165P - Standardized incidence and associated factors for thyroid cancer in diabetic patients: a population-based analysis
|Date||17 December 2016|
|Event||ESMO Asia 2016 Congress|
|Topics|| Thyroid Cancer
Cancer in Special Situations
|Citation||Annals of Oncology (2016) 27 (suppl_9): ix52-ix52. 10.1093/annonc/mdw580|
C.K.H. Wong1, B.H. Lang2, F. Jiao1, C.L. Lam1
Although recent studies have suggested that the rise in thyroid carcinoma (TC) might be linked to the rising incidence of diabetes mellitus (DM), larger epidemiological evidence and proposed mechanism are lacking. Our study aimed to examine the standardized-incidence and associated factors of TC, after taking into account of DM control and therapy, in a large DM cohort.
Using a prospectively-collected population database, 144,084 diabetic patients managed in primary care without history of TC were identified. The time at-risk of TC was calculated from the date of cohort entry to the date of TC, date of death or last follow-up, whichever came first. The TC incidence in this cohort was then compared to that of the general population using the standardized incidence ratio (SIR) after stratifying by age (≤19, 20-44, 45-64 and ≥65 years old) and sex. To examine the association between clinical factors (socio-demographics, BMI, average HbA1c level over time, duration of DM and type of anti-DM medications) and incidence of TC, the Cox proportional hazards regression model was used for univariate and multivariate analyses.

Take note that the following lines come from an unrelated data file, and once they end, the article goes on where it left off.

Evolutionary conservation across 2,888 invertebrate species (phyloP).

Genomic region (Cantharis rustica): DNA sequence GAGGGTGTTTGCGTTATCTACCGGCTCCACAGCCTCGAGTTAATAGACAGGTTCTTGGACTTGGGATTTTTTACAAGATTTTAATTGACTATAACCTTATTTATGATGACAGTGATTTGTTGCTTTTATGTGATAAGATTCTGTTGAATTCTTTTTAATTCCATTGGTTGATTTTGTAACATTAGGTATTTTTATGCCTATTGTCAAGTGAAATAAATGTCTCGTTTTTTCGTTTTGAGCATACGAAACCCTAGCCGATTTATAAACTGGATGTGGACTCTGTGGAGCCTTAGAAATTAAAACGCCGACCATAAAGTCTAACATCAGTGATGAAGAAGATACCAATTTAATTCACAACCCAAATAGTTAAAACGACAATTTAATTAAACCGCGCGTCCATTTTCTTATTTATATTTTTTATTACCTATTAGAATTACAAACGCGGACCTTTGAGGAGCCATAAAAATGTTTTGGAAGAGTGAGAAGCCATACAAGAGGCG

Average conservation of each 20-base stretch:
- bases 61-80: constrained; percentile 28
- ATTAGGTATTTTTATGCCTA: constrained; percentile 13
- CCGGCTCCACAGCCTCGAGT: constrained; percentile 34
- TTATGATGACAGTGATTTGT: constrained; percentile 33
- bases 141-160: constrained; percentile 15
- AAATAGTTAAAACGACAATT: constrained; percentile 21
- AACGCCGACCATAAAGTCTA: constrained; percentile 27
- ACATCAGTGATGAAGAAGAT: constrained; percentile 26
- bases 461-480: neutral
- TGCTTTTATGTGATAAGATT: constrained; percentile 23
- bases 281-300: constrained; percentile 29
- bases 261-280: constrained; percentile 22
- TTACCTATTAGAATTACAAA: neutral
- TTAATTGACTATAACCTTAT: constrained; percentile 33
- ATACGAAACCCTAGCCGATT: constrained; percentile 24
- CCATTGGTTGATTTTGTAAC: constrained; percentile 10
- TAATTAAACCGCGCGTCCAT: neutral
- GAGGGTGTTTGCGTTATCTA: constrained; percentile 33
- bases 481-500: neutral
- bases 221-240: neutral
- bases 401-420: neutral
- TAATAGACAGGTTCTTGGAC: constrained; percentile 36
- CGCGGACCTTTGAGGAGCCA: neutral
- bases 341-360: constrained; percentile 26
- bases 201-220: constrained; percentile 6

After a 323,844 person-years of observation, 36 new TCs were diagnosed. Compared to the general population, the TC incidence in the cohort was not significantly increased regardless of age and sex. For males, the overall SIR was 0.665 (0.095-1.234) while for females, it was 0.905 (0.562-1.248). In the univariate analysis, females (p = 0.003), lower education level (p = 0.043) and more frequent primary care DM visits (p
Contrary to recent evidence, diabetic patients managed in primary care were not at greater risk of developing TC relative to the non-diabetic normal population. Females and more frequent primary care DM visits were independent associated factors for TC. The latter finding implies increase detection/surveillance during unrelated primary care visit might be responsible for the recent surge of TC in diabetic patients.
Clinical trial indentification
Legal entity responsible for the study
Food and Health Bureau, Hong Kong SAR government
All authors have declared no conflicts of interest.